As the document states, RCS will let you send larger messages up to 8,000 characters long (160 is the current limit). You’ll also getting typing indicators, read receipts, chat groups with up to 100 participants, high-quality photo and video sharing, WiFi chat without a cellular connection and larger file transfers.
If someone sends you a message using Chat and you don’t have the service yourself, you’ll just receive it as a normal SMS/MMS. Other upcoming features include “local sharing, mobile payments, sending audio recording, sending stickers and much more,” Verizon said.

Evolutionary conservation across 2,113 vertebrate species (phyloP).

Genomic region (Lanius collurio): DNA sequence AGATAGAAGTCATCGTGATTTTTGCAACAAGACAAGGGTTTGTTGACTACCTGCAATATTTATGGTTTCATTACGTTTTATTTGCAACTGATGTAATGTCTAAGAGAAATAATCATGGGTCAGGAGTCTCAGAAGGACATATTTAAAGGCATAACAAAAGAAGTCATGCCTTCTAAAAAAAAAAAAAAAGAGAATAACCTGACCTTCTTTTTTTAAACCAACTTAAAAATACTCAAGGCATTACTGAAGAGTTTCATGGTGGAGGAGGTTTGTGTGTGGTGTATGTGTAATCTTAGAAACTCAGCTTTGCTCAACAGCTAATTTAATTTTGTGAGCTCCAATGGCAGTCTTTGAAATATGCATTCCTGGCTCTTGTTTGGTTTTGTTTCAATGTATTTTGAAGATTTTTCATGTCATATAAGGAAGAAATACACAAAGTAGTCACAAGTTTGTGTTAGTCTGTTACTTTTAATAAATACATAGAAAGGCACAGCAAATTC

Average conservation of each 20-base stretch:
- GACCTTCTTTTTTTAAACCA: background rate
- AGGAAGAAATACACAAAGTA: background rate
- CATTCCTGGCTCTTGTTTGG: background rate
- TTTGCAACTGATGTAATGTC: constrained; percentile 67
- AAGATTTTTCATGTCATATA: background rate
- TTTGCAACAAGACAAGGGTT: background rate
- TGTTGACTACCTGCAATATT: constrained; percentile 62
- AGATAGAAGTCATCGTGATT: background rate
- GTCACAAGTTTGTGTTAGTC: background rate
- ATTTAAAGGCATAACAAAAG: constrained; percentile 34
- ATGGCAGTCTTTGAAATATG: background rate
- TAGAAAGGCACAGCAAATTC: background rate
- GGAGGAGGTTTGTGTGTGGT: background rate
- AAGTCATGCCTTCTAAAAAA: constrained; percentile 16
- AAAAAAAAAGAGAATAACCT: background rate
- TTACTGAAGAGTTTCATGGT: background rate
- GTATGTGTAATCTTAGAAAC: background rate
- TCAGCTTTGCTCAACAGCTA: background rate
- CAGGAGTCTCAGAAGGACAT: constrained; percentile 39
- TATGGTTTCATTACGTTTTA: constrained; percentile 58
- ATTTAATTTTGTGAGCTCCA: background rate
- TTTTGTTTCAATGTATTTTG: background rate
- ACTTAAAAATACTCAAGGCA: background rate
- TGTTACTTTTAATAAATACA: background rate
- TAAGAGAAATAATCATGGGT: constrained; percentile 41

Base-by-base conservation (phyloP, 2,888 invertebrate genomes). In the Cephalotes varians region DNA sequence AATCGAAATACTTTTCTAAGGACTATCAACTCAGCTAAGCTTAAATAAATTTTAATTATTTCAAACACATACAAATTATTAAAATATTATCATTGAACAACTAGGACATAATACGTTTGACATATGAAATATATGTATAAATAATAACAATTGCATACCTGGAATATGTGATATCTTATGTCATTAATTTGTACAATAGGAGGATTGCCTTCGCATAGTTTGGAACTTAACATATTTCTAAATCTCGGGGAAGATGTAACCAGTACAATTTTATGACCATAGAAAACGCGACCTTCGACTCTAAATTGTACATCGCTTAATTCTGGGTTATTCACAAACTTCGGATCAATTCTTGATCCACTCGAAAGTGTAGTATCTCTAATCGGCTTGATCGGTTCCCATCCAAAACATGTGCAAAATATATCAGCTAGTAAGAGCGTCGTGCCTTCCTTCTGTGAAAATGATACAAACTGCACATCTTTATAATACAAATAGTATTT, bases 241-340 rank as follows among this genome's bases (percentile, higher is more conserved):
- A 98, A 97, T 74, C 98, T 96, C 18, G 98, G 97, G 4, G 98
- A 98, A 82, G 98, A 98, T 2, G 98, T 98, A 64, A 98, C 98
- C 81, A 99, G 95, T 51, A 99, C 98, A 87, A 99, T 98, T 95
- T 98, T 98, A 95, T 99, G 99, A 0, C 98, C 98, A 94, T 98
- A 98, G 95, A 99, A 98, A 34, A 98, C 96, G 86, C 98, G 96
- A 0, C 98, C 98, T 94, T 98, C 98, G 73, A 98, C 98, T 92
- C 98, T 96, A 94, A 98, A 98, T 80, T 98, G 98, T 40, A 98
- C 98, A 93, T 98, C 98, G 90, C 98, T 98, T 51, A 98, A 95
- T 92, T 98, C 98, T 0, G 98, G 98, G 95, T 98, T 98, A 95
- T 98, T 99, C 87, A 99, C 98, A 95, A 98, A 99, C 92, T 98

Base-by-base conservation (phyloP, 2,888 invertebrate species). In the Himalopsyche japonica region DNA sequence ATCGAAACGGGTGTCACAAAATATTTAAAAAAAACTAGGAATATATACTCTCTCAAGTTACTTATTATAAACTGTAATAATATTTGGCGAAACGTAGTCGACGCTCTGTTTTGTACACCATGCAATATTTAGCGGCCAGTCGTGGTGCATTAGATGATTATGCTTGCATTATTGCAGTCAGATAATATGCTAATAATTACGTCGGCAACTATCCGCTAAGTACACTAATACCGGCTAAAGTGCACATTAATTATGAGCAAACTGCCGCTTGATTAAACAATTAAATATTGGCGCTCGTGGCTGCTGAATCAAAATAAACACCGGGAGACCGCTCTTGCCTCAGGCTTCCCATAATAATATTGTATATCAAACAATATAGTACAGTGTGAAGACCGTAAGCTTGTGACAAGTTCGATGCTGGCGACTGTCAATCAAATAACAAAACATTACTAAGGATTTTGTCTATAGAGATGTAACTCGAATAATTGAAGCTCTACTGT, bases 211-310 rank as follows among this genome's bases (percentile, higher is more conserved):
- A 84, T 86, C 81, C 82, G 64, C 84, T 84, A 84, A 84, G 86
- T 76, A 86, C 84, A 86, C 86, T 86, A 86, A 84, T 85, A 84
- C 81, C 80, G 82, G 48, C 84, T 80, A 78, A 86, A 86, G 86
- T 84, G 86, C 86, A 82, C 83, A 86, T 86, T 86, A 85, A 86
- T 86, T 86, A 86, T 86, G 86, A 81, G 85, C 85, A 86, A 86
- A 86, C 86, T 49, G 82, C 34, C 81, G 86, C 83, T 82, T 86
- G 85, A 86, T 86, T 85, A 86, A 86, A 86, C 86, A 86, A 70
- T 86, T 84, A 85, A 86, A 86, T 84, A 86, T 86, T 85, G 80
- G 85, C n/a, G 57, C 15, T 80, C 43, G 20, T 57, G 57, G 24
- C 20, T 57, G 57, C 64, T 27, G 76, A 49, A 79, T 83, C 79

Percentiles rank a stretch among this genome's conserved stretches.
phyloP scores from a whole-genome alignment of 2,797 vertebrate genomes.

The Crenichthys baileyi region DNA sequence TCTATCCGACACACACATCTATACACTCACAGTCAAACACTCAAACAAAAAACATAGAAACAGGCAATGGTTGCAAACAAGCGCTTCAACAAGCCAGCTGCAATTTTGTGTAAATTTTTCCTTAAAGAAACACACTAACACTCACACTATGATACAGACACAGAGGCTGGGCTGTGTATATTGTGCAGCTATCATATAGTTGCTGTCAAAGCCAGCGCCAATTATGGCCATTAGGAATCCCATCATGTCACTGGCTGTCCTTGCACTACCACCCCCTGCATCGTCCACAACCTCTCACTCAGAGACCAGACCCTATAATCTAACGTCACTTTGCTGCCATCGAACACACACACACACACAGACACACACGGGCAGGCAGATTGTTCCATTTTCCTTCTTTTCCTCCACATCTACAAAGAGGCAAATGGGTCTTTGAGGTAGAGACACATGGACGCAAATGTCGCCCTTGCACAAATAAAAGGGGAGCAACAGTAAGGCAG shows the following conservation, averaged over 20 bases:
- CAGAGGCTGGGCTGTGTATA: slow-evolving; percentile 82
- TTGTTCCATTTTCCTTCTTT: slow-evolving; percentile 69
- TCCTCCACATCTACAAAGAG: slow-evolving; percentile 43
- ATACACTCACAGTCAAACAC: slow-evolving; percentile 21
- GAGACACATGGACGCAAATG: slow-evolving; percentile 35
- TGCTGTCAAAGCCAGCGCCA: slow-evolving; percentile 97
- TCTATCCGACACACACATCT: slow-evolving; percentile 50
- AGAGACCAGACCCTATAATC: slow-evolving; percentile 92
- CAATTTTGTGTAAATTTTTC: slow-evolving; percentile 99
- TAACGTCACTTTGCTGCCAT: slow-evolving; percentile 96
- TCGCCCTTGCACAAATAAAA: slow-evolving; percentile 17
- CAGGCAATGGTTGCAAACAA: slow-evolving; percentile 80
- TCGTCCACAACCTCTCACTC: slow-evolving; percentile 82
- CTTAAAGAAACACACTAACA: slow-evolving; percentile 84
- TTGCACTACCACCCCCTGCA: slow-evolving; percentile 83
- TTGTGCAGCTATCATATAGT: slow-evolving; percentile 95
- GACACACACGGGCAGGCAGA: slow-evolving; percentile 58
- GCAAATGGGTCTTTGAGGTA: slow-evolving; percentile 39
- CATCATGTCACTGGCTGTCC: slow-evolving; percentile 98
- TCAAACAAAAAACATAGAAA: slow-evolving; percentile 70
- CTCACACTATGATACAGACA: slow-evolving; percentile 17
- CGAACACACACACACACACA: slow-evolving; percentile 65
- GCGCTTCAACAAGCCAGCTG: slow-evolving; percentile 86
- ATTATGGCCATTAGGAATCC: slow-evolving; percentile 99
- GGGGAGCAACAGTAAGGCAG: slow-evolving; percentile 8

Chat requires carrier support, and the service is already available in a limited way on Sprint and T-Mobile. Google has said that it will arrive to over 55 operators around the world, but hasn’t yet specified when. Verizon promised that it would arrive in 2019, so it appears to be coming early, provided you have Google’s very latest smartphones.
Verizon owns Engadget’s parent company, Oath (formerly AOL). Rest assured, Verizon has no control over our coverage. Engadget remains editorially independent.